At the conclusion of his junior season at West Virginia, Joe Alexander led the Mountaineers to better-than-expected finishes in both the Big East and NCAA tournaments. Peaking at the right time, he went from relative obscurity to a lottery pick in a matter or weeks. As the 8th overall pick by the Milwaukee Bucks in the 2008 Draft, Alexander fulfilled his lifelong dream of playing in the NBA. Unfortunately, his dream was short-lived because he was out of the league after scoring fewer than 300 points in 67 games. In retrospect, he likely peaked too soon because his professional career might have been much different with another year to develop in college. Due to his inability to play in the NBA, Alexander has been selected as the #7 NBA Draft Bust.
Jack Thompson was a heralded quarterback from Washington State whose career will always be evaluated in the rear-view mirror of the greatest post-season quarterback in NFL history. As a foreshadowing, the previous sentence can be used to introduce a completely different Top 10 Bust simply by changing the highlighted word. If NFL draft busts were evaluated like NBA draft busts seem to be, Thompson (who was drafted ahead of Joe Montana) would be as well know as Sam Bowie (who was drafted ahead of Michael Jordan). Instead, Thompson hasn’t received his due credit as an all-time bust. With a Weighted Average Value (WAV) of 13 based on career totals of 5,300 passing yards and 33 touchdowns, he has the highest total of any Top 10 Bust. Then again, he had a record of 4-17 as a starter and a total of 45 interceptions so he gained a lot of bonus points. This post should convince you that Thompson, unlike Bowie, was completely unproductive as a professional so his bust status is well deserved.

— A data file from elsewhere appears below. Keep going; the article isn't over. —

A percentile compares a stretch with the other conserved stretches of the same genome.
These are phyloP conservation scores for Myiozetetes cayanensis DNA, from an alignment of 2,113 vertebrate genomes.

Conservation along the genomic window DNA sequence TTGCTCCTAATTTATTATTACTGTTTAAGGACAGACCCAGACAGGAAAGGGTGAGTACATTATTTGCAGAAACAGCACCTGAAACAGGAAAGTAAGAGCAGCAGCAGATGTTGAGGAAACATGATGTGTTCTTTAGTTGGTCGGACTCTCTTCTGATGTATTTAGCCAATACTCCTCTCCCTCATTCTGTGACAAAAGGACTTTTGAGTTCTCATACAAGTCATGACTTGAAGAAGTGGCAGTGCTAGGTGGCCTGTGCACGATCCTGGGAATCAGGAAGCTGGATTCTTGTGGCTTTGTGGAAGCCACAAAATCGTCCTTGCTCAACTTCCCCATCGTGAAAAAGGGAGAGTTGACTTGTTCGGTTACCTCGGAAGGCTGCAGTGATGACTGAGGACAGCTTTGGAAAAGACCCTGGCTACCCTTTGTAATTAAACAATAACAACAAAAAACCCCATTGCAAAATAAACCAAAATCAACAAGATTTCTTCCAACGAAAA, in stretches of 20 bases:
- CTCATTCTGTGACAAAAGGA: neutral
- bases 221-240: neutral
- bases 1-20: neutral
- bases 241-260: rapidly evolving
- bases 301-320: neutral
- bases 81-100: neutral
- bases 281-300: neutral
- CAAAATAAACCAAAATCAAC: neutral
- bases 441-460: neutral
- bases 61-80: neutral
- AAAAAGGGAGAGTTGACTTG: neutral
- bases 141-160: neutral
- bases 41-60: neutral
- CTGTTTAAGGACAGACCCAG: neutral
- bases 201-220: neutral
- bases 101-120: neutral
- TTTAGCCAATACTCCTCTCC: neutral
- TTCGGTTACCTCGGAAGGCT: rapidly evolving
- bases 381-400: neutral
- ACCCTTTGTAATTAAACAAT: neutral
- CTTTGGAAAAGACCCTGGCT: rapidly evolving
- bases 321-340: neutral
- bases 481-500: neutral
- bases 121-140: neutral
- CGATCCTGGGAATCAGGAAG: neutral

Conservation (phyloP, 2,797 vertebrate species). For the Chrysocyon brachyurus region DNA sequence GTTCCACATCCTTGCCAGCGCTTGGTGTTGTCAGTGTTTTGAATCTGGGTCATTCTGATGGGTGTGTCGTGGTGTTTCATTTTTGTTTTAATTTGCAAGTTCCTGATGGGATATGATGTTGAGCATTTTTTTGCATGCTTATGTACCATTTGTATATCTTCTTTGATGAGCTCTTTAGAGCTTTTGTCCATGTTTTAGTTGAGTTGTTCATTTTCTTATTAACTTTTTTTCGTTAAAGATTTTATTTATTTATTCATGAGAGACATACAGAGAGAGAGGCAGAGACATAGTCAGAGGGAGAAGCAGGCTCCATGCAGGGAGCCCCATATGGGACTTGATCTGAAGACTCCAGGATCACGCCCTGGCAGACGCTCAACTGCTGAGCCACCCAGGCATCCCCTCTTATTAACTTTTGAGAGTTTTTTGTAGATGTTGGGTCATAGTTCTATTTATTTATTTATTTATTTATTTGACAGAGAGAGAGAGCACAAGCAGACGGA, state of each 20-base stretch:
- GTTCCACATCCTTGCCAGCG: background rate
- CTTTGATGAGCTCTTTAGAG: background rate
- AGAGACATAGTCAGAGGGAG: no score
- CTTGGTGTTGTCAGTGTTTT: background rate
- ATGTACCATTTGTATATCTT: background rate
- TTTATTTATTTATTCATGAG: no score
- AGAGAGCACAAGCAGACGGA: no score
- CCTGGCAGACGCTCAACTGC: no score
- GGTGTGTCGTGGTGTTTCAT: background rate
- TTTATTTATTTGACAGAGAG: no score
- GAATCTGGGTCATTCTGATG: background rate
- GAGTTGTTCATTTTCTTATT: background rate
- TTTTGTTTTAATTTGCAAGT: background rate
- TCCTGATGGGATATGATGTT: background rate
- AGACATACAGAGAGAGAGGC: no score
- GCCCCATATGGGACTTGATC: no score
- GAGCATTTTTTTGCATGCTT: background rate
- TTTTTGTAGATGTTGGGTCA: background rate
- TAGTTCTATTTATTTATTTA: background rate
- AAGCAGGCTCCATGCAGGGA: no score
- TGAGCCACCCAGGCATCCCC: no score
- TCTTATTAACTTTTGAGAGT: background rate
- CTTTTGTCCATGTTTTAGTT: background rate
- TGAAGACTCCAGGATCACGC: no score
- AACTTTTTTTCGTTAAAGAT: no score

To be fair, the following post is geared towards “quant jocks” (ok, nerds) who have a reasonable knowledge of statistical distributions. In particular, I have used Weibull distributions to model different subsets of 1st round picks from over 40 NBA drafts. With different shape and scale parameters for each subset, the expected value of a draft pick can be estimated with statistical probability. Based on my analysis, I developed a methodology to define a bust objectively in order to overcome the bias which seems to be apparent in existing lists of all-time busts. If you work for an NBA team and came across this site, you should read this post.